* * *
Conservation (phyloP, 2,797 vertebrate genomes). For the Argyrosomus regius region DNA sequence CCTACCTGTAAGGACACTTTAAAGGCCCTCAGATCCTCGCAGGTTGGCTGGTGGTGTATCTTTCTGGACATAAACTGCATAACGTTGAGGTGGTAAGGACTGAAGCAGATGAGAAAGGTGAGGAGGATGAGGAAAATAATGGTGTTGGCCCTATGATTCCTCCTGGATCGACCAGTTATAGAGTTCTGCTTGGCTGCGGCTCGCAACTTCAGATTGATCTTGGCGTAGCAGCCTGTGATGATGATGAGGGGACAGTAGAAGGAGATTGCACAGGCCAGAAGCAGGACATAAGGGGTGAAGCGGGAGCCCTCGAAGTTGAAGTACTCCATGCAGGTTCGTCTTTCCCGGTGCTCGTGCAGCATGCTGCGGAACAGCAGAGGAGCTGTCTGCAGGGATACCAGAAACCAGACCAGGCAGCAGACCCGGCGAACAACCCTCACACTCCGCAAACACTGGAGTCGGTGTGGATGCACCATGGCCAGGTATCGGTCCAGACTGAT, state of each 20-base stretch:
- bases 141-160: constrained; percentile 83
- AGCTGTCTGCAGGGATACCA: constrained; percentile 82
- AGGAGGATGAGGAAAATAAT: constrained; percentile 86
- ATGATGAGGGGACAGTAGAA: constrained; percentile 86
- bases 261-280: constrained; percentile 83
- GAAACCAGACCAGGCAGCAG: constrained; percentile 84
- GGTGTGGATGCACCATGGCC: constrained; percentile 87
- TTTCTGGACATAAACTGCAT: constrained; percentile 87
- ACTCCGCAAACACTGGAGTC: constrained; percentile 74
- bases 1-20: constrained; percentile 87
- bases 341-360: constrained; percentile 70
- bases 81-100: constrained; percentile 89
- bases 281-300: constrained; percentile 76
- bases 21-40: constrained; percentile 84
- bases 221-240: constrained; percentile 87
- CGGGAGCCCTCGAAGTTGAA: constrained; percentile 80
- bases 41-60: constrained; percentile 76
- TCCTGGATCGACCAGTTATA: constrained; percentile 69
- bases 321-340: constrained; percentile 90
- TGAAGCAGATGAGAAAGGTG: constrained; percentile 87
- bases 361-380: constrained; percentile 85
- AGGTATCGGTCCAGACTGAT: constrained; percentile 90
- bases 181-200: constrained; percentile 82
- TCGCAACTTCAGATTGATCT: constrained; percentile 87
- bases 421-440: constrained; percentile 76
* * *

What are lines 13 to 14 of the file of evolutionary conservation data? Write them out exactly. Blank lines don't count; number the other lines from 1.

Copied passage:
- bases 81-100: constrained; percentile 89
- bases 281-300: constrained; percentile 76